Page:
Labor Relations Manager Job Description
In today’s challenging business and labor market, skilled professional labor relations managers are held in high esteem by organizations in every industry. Enormous opportunities exist in this human resources specialty for trained, business-savvy individuals.
Nature of the Work
Labor relations managers use skills in data collection and analysis, negotiation and policy-making, along with knowledge of labor law and collective bargaining procedures to maintain an organization’s positive relationship with its employees.
During collective bargaining procedures, labor relations managers provide management with the information needed to negotiate new contracts. To be successful, the labor relations manager must be familiar with economic and wage data, and have the ability to gather, analyze and interpret data. These human resource specialists are also well-versed in contracts, and are often required to interpret and administer contracts with respect to employee wages, salaries, pensions, grievances, healthcare, union and management practices and other areas of contract management.
Dispute resolution is another area where labor relations managers are gaining significance, as organizations work to reduce costs and improve efficiency. Labor relations managers with advanced HR training in dispute resolution are finding success helping companies avoid expensive litigation, strikes and other business disruptions.
Training and Qualifications For Labor Relations Manager Jobs
Training requirements for labor relations manager positions vary by employer, and there are several educational paths to this field. Obtaining a bachelor’s degree in human resources, HR administration, or industrial and labor relations is an established way to enter the HR field. Another is pursuing a well-rounded liberal arts education, along with specialized human resources training. Some employers may prefer candidates with business or finance degrees, along with HR training, while others require a master’s degree in HR for certain executive-level positions.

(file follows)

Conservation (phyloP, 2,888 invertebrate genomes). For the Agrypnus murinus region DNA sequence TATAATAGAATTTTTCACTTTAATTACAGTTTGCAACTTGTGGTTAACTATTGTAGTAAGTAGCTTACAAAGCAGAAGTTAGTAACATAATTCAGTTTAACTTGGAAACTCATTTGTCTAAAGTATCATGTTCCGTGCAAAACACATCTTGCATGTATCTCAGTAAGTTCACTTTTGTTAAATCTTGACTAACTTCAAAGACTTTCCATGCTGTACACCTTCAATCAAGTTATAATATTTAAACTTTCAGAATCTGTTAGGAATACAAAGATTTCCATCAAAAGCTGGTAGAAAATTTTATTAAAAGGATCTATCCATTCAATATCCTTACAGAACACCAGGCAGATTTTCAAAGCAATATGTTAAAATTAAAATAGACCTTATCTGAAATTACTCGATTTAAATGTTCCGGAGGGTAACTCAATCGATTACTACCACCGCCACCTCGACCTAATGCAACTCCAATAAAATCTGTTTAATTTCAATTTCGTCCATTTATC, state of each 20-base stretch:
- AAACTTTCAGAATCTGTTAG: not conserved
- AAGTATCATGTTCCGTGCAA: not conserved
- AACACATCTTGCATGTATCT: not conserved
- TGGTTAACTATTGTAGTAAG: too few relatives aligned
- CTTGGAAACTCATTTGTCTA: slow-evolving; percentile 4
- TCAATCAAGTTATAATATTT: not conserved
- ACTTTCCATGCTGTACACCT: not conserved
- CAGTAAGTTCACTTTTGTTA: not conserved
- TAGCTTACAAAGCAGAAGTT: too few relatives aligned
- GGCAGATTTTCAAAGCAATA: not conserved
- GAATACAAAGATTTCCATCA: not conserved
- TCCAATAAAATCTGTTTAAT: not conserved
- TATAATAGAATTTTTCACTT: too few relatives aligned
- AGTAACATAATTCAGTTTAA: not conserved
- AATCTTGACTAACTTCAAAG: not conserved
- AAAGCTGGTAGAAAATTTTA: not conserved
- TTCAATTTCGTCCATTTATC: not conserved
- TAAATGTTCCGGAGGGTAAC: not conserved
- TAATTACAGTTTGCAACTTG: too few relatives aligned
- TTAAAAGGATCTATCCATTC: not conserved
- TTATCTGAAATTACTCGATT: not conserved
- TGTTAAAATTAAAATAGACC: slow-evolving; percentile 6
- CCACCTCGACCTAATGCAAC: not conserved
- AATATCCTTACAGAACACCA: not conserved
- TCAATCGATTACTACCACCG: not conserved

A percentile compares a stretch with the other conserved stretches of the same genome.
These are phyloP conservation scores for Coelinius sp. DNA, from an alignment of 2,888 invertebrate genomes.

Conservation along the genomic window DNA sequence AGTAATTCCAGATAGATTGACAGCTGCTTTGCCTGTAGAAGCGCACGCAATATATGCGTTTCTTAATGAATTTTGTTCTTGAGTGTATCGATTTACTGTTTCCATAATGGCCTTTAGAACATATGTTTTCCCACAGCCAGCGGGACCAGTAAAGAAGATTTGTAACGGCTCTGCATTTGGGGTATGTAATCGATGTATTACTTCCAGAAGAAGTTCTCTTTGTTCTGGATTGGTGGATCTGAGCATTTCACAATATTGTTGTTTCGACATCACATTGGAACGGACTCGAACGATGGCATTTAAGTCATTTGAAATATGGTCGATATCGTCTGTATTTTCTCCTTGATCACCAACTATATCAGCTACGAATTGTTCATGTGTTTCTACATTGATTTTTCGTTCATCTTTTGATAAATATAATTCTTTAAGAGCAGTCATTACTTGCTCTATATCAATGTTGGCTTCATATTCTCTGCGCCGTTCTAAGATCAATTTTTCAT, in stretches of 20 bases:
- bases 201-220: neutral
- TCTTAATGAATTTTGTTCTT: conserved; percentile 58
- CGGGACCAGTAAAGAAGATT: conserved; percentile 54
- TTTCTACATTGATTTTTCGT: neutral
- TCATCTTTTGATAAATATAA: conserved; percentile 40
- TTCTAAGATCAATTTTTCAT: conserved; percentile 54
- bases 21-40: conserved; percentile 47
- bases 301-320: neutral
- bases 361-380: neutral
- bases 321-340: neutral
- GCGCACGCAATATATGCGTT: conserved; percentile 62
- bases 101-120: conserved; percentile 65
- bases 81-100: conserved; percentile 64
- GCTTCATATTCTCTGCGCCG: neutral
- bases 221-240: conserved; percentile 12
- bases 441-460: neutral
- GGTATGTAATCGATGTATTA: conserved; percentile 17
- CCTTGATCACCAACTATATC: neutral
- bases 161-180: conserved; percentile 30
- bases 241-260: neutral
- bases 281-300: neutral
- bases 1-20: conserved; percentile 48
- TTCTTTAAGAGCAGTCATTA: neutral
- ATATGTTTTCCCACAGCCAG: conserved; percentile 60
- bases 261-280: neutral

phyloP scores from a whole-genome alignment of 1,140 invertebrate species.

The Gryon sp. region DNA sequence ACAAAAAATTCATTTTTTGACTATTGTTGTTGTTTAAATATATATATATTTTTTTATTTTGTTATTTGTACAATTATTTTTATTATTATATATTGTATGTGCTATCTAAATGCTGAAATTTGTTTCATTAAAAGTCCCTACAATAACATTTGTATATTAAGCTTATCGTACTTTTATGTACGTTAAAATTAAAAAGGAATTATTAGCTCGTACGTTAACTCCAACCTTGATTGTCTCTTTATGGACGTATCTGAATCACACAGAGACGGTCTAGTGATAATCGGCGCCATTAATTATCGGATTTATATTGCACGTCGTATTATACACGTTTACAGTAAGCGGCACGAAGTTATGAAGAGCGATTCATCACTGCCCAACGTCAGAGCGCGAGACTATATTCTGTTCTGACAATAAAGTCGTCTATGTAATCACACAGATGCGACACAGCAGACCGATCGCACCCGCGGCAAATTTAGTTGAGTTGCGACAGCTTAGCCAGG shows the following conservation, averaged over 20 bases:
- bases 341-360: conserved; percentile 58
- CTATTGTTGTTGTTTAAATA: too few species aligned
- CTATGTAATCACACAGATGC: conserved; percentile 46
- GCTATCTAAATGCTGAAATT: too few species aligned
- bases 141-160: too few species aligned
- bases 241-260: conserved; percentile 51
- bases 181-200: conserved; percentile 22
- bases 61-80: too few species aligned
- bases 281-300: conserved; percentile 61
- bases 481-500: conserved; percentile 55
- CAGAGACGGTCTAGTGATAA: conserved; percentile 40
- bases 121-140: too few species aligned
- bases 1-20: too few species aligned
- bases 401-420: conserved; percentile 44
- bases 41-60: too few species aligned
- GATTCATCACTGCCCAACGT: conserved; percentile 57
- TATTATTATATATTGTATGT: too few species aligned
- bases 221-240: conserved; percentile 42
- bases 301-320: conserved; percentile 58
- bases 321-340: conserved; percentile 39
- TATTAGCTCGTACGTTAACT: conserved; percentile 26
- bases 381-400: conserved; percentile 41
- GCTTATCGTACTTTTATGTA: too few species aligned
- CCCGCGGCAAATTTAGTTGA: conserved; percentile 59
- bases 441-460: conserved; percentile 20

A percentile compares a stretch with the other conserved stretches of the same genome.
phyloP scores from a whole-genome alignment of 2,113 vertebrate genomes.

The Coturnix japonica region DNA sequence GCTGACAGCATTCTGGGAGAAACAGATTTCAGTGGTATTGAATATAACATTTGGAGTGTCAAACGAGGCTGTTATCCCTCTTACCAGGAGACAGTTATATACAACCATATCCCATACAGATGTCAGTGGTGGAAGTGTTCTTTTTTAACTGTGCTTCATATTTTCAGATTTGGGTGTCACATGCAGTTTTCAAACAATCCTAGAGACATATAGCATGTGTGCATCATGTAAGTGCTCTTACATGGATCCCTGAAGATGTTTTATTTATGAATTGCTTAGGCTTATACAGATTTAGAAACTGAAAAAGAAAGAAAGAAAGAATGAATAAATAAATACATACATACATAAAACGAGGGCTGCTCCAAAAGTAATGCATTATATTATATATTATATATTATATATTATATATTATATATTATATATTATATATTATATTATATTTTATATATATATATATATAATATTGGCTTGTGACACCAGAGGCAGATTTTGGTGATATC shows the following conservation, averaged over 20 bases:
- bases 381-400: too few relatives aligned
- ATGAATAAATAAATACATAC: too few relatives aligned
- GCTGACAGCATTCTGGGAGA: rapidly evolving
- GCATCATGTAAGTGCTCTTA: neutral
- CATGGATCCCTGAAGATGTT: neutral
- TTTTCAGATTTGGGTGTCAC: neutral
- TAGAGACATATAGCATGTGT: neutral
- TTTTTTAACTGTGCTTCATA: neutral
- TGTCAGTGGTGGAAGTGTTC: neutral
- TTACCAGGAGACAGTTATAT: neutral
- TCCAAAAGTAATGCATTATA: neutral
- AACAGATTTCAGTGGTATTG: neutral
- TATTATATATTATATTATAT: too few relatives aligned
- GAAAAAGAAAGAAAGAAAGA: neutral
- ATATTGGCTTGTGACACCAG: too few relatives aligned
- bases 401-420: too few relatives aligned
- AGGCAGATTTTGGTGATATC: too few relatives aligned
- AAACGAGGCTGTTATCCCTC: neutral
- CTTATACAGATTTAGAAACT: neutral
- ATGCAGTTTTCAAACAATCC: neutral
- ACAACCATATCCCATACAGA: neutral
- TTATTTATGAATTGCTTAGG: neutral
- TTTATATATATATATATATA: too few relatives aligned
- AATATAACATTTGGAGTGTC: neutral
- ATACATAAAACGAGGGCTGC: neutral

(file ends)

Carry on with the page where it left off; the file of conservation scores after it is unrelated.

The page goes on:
Specialized courses in labor law, collective bargaining, organizational culture and labor history provide a valuable background for professionals pursuing a career as a labor relations manager. This can be accomplished through obtaining a bachelor’s degree, followed by HR training through a respected executive education program.
Some companies consider years of HR experience to be an essential qualification for labor relations manager jobs; however, many employers view training and certification to be as important – or even more important – than experience. Why? Because up-to-date skills and knowledge that can be leveraged into real-world solutions are highly valuable to firms competing in a challenging global environment.
Besides a solid educational foundation and advanced HR training, employers seek labor relations managers with solid negotiation, technology, and written and verbal communication skills. They also value personal traits such as integrity, confidentiality, and the ability to work with diverse groups of people.
Professional training and certification can positively affect your HR career, boosting your responsibilities and advancement opportunities, while leading to potentially higher income levels. HR professionals who wish to obtain the many advantages of professional certification often prepare for the Professional in Human Resources (PHR) or Senior Professional in Human Resources (SPHR) credential.
Employers often seek out candidates who are motivated to pursue training and certification on their own. A respected industry credential is a sure way to stand out from a crowded field when competing for a new position or promotion.
Labor Relations Manager Employment Outlook
Labor relations managers are employed in virtually every industry. Some are self-employed, working as consultants, while others work in professional, scientific, and technical services, healthcare, administrative and support services, and financial services.
The BLS reports that employment for labor relations managers is expected to grow much faster than the average for all occupations in the coming years. Job growth will occur as changes in legislation and revised employment standards drive demand for labor relations experts. Additional growth will stem from the increasing trend of companies seeking to settle labor-management disputes through mediation and resolution, rather than costly court battles. The best job opportunities should go to college graduates and those who have earned industry certifications.
Additional Training and Experience Can Improve a Labor Relations Manager’s Opportunities
Top employers seek the best talent possible. In a tight job market, professional credentials and advanced training can mean the difference between landing your dream job and missing out on a once-in-a-career opportunity.
Pursuing professional training and HR certification offers countless advantages, including:
- The confidence that comes with obtaining a respected industry credential
- Up-to-date knowledge that employers need – and your competition lacks
- Qualifying for a wider range of positions with top employers
- The ability to compete for the best labor relations manager jobs
Becoming a labor relations manager can be a challenging and satisfying career choice. Prepare yourself to compete for the top positions by checking out professional HR training and certification. With a strong educational foundation and the advanced knowledge and skills top employers want, you’ll be ready to take your professional HR career to new heights!